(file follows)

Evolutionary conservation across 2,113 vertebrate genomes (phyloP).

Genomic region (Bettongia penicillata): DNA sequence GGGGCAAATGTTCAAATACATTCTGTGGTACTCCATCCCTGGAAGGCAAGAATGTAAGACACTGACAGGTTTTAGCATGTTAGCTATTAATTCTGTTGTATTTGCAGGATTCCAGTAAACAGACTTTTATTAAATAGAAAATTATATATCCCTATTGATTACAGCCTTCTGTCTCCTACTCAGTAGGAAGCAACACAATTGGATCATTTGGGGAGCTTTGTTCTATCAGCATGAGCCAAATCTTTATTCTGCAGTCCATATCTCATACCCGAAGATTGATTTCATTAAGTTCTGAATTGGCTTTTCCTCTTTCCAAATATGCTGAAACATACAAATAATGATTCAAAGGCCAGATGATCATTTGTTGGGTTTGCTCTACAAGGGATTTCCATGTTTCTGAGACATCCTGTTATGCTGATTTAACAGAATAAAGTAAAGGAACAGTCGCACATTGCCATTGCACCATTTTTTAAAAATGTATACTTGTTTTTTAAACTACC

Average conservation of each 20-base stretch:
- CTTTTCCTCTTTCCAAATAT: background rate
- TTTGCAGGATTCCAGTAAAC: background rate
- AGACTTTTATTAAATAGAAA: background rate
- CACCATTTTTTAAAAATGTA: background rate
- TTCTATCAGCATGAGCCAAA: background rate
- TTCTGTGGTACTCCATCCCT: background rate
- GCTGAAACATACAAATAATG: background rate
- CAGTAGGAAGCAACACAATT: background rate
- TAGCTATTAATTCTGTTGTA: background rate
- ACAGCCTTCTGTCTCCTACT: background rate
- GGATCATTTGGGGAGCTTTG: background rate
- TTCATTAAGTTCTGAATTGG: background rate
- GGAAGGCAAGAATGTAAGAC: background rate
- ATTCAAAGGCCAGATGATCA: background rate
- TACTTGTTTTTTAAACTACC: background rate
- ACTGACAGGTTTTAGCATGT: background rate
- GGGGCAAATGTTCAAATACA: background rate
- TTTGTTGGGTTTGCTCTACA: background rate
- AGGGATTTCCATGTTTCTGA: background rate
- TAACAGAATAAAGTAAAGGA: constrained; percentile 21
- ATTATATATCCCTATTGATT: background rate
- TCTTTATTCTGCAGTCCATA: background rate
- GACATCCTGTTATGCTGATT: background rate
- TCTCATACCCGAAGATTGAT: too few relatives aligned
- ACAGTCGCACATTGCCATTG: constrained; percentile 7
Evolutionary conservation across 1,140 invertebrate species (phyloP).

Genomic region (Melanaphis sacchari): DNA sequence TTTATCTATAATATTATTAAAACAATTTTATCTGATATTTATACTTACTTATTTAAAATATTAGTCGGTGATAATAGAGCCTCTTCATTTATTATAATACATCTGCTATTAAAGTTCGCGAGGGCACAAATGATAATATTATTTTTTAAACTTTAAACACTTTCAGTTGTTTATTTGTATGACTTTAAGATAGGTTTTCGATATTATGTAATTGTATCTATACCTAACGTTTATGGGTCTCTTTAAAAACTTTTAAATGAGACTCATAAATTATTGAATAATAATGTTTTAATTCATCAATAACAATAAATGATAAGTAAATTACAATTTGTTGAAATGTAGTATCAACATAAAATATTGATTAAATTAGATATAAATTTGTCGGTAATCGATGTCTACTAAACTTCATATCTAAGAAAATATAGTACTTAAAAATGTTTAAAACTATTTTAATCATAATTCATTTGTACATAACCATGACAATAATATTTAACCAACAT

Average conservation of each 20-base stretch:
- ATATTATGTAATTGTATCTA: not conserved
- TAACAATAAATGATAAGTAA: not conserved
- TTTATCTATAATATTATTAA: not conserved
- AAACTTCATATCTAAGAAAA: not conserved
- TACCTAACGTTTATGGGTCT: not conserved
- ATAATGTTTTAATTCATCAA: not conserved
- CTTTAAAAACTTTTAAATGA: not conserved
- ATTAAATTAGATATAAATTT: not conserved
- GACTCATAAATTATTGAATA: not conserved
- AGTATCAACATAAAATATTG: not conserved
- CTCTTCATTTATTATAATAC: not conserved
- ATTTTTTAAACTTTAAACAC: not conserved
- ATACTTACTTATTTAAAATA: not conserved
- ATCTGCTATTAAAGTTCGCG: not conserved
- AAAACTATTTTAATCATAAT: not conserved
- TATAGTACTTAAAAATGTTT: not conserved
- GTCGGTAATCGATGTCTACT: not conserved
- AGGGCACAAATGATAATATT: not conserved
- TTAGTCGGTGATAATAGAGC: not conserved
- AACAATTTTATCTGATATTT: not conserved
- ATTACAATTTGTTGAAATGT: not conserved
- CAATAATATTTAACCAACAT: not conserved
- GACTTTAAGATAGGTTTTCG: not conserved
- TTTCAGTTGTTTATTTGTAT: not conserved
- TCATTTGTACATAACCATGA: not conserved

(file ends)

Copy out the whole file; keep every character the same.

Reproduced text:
Evolutionary conservation across 2,113 vertebrate genomes (phyloP).

Genomic region (Bettongia penicillata): DNA sequence GGGGCAAATGTTCAAATACATTCTGTGGTACTCCATCCCTGGAAGGCAAGAATGTAAGACACTGACAGGTTTTAGCATGTTAGCTATTAATTCTGTTGTATTTGCAGGATTCCAGTAAACAGACTTTTATTAAATAGAAAATTATATATCCCTATTGATTACAGCCTTCTGTCTCCTACTCAGTAGGAAGCAACACAATTGGATCATTTGGGGAGCTTTGTTCTATCAGCATGAGCCAAATCTTTATTCTGCAGTCCATATCTCATACCCGAAGATTGATTTCATTAAGTTCTGAATTGGCTTTTCCTCTTTCCAAATATGCTGAAACATACAAATAATGATTCAAAGGCCAGATGATCATTTGTTGGGTTTGCTCTACAAGGGATTTCCATGTTTCTGAGACATCCTGTTATGCTGATTTAACAGAATAAAGTAAAGGAACAGTCGCACATTGCCATTGCACCATTTTTTAAAAATGTATACTTGTTTTTTAAACTACC

Average conservation of each 20-base stretch:
- CTTTTCCTCTTTCCAAATAT: background rate
- TTTGCAGGATTCCAGTAAAC: background rate
- AGACTTTTATTAAATAGAAA: background rate
- CACCATTTTTTAAAAATGTA: background rate
- TTCTATCAGCATGAGCCAAA: background rate
- TTCTGTGGTACTCCATCCCT: background rate
- GCTGAAACATACAAATAATG: background rate
- CAGTAGGAAGCAACACAATT: background rate
- TAGCTATTAATTCTGTTGTA: background rate
- ACAGCCTTCTGTCTCCTACT: background rate
- GGATCATTTGGGGAGCTTTG: background rate
- TTCATTAAGTTCTGAATTGG: background rate
- GGAAGGCAAGAATGTAAGAC: background rate
- ATTCAAAGGCCAGATGATCA: background rate
- TACTTGTTTTTTAAACTACC: background rate
- ACTGACAGGTTTTAGCATGT: background rate
- GGGGCAAATGTTCAAATACA: background rate
- TTTGTTGGGTTTGCTCTACA: background rate
- AGGGATTTCCATGTTTCTGA: background rate
- TAACAGAATAAAGTAAAGGA: constrained; percentile 21
- ATTATATATCCCTATTGATT: background rate
- TCTTTATTCTGCAGTCCATA: background rate
- GACATCCTGTTATGCTGATT: background rate
- TCTCATACCCGAAGATTGAT: too few relatives aligned
- ACAGTCGCACATTGCCATTG: constrained; percentile 7
Evolutionary conservation across 1,140 invertebrate species (phyloP).

Genomic region (Melanaphis sacchari): DNA sequence TTTATCTATAATATTATTAAAACAATTTTATCTGATATTTATACTTACTTATTTAAAATATTAGTCGGTGATAATAGAGCCTCTTCATTTATTATAATACATCTGCTATTAAAGTTCGCGAGGGCACAAATGATAATATTATTTTTTAAACTTTAAACACTTTCAGTTGTTTATTTGTATGACTTTAAGATAGGTTTTCGATATTATGTAATTGTATCTATACCTAACGTTTATGGGTCTCTTTAAAAACTTTTAAATGAGACTCATAAATTATTGAATAATAATGTTTTAATTCATCAATAACAATAAATGATAAGTAAATTACAATTTGTTGAAATGTAGTATCAACATAAAATATTGATTAAATTAGATATAAATTTGTCGGTAATCGATGTCTACTAAACTTCATATCTAAGAAAATATAGTACTTAAAAATGTTTAAAACTATTTTAATCATAATTCATTTGTACATAACCATGACAATAATATTTAACCAACAT

Average conservation of each 20-base stretch:
- ATATTATGTAATTGTATCTA: not conserved
- TAACAATAAATGATAAGTAA: not conserved
- TTTATCTATAATATTATTAA: not conserved
- AAACTTCATATCTAAGAAAA: not conserved
- TACCTAACGTTTATGGGTCT: not conserved
- ATAATGTTTTAATTCATCAA: not conserved
- CTTTAAAAACTTTTAAATGA: not conserved
- ATTAAATTAGATATAAATTT: not conserved
- GACTCATAAATTATTGAATA: not conserved
- AGTATCAACATAAAATATTG: not conserved
- CTCTTCATTTATTATAATAC: not conserved
- ATTTTTTAAACTTTAAACAC: not conserved
- ATACTTACTTATTTAAAATA: not conserved
- ATCTGCTATTAAAGTTCGCG: not conserved
- AAAACTATTTTAATCATAAT: not conserved
- TATAGTACTTAAAAATGTTT: not conserved
- GTCGGTAATCGATGTCTACT: not conserved
- AGGGCACAAATGATAATATT: not conserved
- TTAGTCGGTGATAATAGAGC: not conserved
- AACAATTTTATCTGATATTT: not conserved
- ATTACAATTTGTTGAAATGT: not conserved
- CAATAATATTTAACCAACAT: not conserved
- GACTTTAAGATAGGTTTTCG: not conserved
- TTTCAGTTGTTTATTTGTAT: not conserved
- TCATTTGTACATAACCATGA: not conserved